THE latest show from Dorset-based Dramatic Productions is a new version of the Scottish play by John Foster.
He has set the murder drama in 2070, when Earth is a distant memory and those who escaped the conflagration have decamped to Mars and taken over, ousting the native Chuckleheads (?).
The story opens as Captain James Macbeth is piloting a group of embedded journalists from the Space Wars back home to New London in a space ship named the Duncan, after the new Martian controller, Paul Duncan.
This Duncan has promised Macbeth that, when he retires, Macbeth will succeed to the title – but he’s changed his mind.
Macbeth’s wife, Geri (aka Heartbreak) has violent premonitions of Duncan’s treachery, but she can’t persuade her husband that his ambitions are thwarted.
The famous witches are here translated into ghostly voices in the ether (the increasingly familiar hi-tech ether, that is).
Murder follows murder, and Mrs M, who was once addicted to violent video games, is so shocked by the reality of murder that she takes her own life. James gets his come-uppance and eventually the balance is restored.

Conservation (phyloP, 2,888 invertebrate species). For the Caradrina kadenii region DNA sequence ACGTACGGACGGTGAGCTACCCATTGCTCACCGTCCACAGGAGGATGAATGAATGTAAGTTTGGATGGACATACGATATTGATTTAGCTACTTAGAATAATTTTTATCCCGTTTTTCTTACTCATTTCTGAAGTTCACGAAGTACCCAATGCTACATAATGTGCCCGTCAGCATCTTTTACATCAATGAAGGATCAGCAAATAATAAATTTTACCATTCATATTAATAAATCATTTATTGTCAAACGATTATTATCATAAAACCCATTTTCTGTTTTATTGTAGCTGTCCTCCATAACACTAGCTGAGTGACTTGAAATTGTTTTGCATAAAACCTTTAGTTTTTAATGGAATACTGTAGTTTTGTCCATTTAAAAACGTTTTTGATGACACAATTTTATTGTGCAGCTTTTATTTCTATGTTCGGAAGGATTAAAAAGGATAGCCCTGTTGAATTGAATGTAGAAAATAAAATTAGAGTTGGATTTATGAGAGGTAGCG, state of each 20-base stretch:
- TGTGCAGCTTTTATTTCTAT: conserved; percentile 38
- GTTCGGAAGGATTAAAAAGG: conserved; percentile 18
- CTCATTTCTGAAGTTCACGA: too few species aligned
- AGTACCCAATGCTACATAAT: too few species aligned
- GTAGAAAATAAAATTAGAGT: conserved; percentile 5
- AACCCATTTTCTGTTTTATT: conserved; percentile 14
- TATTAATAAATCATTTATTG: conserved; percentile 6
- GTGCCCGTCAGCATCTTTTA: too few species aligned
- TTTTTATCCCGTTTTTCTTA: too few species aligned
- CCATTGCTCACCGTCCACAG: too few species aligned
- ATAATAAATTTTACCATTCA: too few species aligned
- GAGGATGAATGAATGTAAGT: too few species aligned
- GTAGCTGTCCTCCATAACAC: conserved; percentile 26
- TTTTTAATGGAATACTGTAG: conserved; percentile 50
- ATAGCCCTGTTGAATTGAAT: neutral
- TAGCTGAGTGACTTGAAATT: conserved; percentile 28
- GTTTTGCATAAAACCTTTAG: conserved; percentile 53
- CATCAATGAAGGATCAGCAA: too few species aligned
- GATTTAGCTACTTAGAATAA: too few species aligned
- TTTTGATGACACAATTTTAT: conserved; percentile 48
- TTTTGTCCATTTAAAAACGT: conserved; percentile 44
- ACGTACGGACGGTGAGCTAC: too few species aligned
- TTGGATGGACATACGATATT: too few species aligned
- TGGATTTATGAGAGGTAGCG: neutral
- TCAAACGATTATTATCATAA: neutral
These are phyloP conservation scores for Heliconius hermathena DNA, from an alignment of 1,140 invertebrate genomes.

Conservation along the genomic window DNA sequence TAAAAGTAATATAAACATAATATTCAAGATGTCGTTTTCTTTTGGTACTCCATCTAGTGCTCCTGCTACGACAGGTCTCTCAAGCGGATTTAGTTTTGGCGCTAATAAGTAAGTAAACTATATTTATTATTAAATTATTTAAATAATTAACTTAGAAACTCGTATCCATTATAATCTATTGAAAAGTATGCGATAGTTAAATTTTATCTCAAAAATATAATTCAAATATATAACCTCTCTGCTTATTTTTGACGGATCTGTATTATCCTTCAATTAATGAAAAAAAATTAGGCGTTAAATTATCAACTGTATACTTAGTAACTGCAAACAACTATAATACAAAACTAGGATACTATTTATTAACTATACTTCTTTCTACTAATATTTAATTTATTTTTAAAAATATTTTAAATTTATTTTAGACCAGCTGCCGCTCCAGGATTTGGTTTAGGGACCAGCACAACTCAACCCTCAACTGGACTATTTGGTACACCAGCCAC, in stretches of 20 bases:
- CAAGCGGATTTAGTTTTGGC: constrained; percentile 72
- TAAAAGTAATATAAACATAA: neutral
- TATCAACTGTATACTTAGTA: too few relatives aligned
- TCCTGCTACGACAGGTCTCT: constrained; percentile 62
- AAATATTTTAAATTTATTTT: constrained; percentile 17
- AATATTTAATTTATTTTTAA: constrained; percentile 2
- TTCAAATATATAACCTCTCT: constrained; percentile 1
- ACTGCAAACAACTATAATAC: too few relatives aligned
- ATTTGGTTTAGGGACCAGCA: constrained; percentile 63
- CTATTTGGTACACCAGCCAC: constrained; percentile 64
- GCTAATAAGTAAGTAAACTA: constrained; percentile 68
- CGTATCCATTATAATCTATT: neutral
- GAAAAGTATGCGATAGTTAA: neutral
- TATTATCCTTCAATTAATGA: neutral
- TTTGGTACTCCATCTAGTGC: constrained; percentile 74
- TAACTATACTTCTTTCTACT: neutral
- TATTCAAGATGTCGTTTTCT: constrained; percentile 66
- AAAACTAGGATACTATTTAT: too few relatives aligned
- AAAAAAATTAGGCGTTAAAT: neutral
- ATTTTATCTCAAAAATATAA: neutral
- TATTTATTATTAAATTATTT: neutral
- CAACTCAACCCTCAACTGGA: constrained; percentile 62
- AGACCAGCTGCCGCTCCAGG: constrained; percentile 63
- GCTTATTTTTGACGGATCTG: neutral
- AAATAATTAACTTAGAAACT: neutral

There are some interesting ideas and dramatic moments in this version, performed by four actors and aimed at a younger audience.
With a mesmeric soundscape, some clever lighting devices, stark white trees and a puppet robot, the story moves on at a fast pace without interval.
The director, Charmaine Kay Parkin, is an experienced actor and course leader, and brings out humour and terror in equal measure, and John Foster skillfully weaves current issues (immigration, asylum seekers, global warming …) into his story.
In the title role is musician Steve James making his acting debut, and it’s a big challenge for newcomers to find stillness, much needed particularly in the big speech about the excitement of killing.
Russel Biles holds the audience’s attention with his subtle, quiet and compelling reading of Duncan.
Rebecca Alexander’s explosive Lady M was rivetting and Sadie Parsons, another new Dramatic Productions performer, skewered the very different roles of Aurora Macduff and Thomas Banquo, again holding the audience in the palm of her hand.
Macbeth 2070 is a challenging new work, and one for which the company should be congratulated.